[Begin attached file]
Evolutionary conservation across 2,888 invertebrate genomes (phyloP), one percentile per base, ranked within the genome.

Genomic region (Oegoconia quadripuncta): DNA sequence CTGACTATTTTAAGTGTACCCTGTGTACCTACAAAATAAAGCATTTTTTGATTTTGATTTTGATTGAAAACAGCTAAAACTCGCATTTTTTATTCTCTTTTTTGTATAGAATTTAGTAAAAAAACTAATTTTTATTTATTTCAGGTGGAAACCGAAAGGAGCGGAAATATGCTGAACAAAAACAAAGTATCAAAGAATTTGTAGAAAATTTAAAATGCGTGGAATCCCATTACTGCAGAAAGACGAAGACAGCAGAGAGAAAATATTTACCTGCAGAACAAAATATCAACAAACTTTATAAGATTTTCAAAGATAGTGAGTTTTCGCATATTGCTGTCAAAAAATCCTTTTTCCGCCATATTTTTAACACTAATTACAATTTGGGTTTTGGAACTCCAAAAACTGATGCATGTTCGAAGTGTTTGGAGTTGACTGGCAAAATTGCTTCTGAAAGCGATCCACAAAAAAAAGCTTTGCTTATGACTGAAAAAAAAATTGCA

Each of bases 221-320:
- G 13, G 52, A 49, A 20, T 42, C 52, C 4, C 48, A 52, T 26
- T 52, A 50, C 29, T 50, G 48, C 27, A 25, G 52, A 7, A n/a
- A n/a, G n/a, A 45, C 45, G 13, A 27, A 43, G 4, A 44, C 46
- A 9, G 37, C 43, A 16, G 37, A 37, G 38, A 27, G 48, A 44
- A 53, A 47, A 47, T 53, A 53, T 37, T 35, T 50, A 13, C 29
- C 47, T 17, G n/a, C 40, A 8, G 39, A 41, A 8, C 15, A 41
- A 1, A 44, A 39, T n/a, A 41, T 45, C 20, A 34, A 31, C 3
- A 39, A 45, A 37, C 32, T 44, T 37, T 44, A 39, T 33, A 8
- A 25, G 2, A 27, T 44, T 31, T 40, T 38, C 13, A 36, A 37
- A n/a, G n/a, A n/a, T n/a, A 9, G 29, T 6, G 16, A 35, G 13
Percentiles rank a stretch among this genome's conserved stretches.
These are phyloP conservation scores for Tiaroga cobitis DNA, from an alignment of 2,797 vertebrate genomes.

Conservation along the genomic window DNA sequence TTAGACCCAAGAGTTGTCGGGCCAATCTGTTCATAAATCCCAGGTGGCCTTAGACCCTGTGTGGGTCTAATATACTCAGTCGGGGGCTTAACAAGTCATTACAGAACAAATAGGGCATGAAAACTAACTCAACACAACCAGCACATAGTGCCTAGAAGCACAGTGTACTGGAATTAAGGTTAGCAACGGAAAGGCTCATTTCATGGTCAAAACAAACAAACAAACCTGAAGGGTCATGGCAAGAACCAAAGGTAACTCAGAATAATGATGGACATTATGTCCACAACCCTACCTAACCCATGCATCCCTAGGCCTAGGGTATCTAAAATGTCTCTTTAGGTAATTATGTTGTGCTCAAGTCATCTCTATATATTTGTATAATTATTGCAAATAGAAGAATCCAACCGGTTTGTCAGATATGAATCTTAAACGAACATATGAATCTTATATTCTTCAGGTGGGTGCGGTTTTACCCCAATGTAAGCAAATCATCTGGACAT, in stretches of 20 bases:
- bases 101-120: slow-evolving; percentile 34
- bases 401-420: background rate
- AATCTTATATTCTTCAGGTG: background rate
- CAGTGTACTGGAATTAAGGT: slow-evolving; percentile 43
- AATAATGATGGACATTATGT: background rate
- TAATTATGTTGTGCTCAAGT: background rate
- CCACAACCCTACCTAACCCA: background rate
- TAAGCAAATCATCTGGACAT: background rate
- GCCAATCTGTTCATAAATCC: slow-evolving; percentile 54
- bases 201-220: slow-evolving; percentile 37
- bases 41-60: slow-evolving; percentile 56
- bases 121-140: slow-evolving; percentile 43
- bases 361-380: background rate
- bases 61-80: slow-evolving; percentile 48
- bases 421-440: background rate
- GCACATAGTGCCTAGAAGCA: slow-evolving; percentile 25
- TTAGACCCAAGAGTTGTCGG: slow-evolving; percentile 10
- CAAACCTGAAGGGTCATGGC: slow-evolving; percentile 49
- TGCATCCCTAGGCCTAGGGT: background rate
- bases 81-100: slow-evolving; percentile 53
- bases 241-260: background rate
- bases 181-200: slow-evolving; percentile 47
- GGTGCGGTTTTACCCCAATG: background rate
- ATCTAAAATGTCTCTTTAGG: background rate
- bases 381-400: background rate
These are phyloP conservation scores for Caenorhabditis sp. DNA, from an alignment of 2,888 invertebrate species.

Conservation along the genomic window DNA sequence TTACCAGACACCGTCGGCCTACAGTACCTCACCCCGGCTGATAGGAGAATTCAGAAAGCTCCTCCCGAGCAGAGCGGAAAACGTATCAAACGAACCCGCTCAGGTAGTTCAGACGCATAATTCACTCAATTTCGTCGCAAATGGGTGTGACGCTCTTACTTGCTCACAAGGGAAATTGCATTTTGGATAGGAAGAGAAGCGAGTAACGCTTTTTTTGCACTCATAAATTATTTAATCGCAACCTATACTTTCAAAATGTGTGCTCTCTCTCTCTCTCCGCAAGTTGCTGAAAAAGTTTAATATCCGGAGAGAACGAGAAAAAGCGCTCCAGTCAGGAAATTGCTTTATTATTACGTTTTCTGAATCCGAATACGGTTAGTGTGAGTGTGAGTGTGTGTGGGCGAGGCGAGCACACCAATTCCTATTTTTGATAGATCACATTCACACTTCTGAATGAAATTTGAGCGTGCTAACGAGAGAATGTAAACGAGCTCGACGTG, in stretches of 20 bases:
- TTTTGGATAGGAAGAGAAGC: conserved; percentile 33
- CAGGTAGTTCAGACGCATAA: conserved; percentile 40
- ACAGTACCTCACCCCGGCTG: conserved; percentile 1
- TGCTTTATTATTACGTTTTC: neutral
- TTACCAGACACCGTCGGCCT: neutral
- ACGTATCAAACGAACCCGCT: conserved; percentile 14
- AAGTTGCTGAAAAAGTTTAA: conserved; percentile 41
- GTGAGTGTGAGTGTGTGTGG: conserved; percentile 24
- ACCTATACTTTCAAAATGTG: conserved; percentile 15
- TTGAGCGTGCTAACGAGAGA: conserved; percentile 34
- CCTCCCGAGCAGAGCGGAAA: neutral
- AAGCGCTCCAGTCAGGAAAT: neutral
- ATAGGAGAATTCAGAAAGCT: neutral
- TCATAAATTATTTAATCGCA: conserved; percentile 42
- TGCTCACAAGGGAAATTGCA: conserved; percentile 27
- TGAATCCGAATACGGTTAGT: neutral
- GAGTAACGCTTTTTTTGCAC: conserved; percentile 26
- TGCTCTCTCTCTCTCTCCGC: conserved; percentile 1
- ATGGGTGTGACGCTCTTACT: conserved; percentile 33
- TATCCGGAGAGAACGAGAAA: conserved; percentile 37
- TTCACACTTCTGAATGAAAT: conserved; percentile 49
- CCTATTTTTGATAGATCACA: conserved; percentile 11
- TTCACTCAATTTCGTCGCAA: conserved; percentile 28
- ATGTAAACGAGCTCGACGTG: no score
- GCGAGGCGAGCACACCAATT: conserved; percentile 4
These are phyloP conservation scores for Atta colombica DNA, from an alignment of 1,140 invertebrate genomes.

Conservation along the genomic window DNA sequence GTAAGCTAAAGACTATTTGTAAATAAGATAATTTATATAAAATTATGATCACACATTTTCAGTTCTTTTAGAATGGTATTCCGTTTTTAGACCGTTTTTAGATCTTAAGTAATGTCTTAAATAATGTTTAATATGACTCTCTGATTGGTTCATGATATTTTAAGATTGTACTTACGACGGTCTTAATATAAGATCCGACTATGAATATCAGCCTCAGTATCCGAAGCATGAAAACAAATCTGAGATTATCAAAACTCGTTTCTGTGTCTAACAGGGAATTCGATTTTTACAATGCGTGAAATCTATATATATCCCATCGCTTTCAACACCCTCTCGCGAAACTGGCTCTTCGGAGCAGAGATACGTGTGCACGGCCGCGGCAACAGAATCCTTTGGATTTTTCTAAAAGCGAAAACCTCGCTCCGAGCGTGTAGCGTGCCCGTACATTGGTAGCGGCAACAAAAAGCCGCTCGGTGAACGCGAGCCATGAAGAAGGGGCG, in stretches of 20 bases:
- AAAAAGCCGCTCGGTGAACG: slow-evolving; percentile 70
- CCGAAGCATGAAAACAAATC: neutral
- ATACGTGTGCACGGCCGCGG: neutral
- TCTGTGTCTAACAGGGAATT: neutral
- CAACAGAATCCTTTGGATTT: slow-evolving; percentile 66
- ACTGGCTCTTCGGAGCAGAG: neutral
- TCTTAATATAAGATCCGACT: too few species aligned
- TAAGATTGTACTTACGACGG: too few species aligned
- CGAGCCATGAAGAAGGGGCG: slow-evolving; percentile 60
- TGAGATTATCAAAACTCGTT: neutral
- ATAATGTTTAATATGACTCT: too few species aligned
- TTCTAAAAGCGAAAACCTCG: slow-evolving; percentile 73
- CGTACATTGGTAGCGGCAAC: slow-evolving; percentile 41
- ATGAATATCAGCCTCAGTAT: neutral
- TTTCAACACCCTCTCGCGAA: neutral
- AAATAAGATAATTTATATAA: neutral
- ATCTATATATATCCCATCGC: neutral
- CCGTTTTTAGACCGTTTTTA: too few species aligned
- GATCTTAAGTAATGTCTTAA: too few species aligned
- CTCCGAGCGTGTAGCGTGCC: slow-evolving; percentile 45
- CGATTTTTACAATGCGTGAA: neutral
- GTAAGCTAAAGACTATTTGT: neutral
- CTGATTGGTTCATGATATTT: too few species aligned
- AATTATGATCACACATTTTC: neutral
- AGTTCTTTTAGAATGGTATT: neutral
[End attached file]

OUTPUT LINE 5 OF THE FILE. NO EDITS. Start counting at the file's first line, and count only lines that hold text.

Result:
- T 52, A 50, C 29, T 50, G 48, C 27, A 25, G 52, A 7, A n/a